7. Section 188 I. P.C. is divided into three paragraphs and an explanation. In the first paragraph it deals with disobedience of an order promulgated by a public servant lawfully empowered to promulgate such order fully knowing that such order has been promulgated. It does not lay down any penal provision. The second paragraph deals with the consequences of such disobedience in regard to any persons lawfully employed. In this connection Shri Mir Noor Hussain urged that the words 'to any persons lawfully employed' cannot be read with the earlier Part of the second para, wherein it is stated 'if such disobedience causes or tends to cause obstruction, annoyance or injury. According to him, if it is shown that such disobedience causes or tends to cause obstruction, annoyance or injury to any person, it would be sufficient to bring the act within the ambit of Section 188 I. P.C.
8. It is apparent that such a reading of the second para of Section 188 I. P.C. is not permissible. This reasoning is fully supported by a decision in Bharat Raut v. State, : AIR1953Pat376 It is held therein by the Patna High Court that under Section 188 I. P.C. mere disobedience of an order made by a public servant lawfully is not punishable and that the disobedience must lead to certain consequences narrated in second and third paragraphs of Section 188 I. P.C. It is also so held in Bachuram Kar vs. State : AIR1956Cal102 . What is observed therein is as follows:
Mere disobedience under Section 188 I. P.C. of an order promulgated by a public servant is not in itself an offence unless it entails one or other of the consequences which the section itself mentions.
Same is the view expressed in Fakir Charan Das v. The State : AIR1957Ori214 .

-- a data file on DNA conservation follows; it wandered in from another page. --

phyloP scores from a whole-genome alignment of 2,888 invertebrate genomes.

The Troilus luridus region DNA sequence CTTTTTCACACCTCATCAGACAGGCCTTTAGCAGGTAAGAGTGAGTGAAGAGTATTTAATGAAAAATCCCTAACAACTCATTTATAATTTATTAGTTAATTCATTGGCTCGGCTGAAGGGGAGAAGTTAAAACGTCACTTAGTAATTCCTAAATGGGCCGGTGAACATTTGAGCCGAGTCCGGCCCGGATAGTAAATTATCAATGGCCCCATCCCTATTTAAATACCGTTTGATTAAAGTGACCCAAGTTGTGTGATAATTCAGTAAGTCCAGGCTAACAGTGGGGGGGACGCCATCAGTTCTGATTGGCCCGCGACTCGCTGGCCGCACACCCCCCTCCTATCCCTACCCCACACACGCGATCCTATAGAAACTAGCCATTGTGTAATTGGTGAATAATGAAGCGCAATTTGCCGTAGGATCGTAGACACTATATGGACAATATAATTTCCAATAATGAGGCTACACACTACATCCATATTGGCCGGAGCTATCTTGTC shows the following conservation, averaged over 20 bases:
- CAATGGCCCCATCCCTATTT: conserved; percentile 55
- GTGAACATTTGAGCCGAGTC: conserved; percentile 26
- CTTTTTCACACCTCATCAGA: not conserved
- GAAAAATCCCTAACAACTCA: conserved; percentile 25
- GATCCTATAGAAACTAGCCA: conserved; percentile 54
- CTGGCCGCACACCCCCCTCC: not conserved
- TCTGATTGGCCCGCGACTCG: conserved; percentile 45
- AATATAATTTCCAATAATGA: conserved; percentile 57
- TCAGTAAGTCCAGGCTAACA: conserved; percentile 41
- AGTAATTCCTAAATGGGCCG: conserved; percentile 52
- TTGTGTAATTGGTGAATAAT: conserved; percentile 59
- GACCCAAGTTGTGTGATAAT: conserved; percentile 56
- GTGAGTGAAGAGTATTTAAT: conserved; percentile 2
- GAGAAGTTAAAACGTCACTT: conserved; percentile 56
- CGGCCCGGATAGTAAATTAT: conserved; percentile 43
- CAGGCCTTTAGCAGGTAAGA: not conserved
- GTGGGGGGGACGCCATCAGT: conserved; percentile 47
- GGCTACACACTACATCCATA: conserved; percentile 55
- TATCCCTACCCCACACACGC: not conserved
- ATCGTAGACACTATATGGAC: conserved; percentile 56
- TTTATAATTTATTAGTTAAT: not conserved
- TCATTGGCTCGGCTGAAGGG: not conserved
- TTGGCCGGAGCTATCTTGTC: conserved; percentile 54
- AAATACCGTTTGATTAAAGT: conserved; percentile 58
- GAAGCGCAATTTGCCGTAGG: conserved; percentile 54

9. The reasoning put forward by Sri Mir Noor Hussain is that certain annoyance had been caused to this party, viz.. the petitioners because the petitioners were evicted by the respondents in spite of the order passed by the second City Magistrate and the High Court as narrated above.
10. In Dalganjan Koeri v. State : AIR1956All630 . it is held as follows:
The disobedience of an order promulgated by a public servant which has been made punishable by Section 188 I. P.C. must be a disobedience which causes obstruction, annoyance or injury to any person lawfully employed. This also suggests that orders contemplated under Section 188 I. P.C. are orders made by public functionaries in the public interest. The disobedience of any order passed in favour of a party to the litigation by a court may result in annoyance to the party in whose favour it has been passed, but it cannot be said that it necessarily causes or tends to cause obstruction or annoyance or injury to any person.
11. Annoyance caused to the petitioners is not in law the annoyance contemplated in the second paragraph of Section 188 I. P.C. Proceedings under Section 145 Criminal P.C. are instituted and held and possession of immovable property in a particular person is declared as it is necessary in order to maintain public peace. If no question of breach of peace arises, no proceedings under Section 145 Criminal P, C. can be instituted. Hence, proceedings under Section 145 Criminal P.C. are not mainly intended for the benefit of a particular party, but are mainly intended to maintain public peace in a locality in question. Therefore, disobedience contemplated in Section 188 I. P.C. is that type of disobedience which affected the very purpose for which such order was promulgated.
12. It is seen that the averments made in the petition do not bring the case within the ambit of the second paragraph of Section 188 I. P.C. because no person lawfully employed is concerned. At the most, an attempt has to be made by the petitioners to bring their allegations within the ambit of the third paragraph of Section 188 I. P.C. There is no averment of disobedience, causing or tending to cause danger to human life, health and safety, or causing or tending to cause a riot or affray. Therefore, the view taken by the Second City Magistrate, Bangalore, is upheld. This petition is dismissed.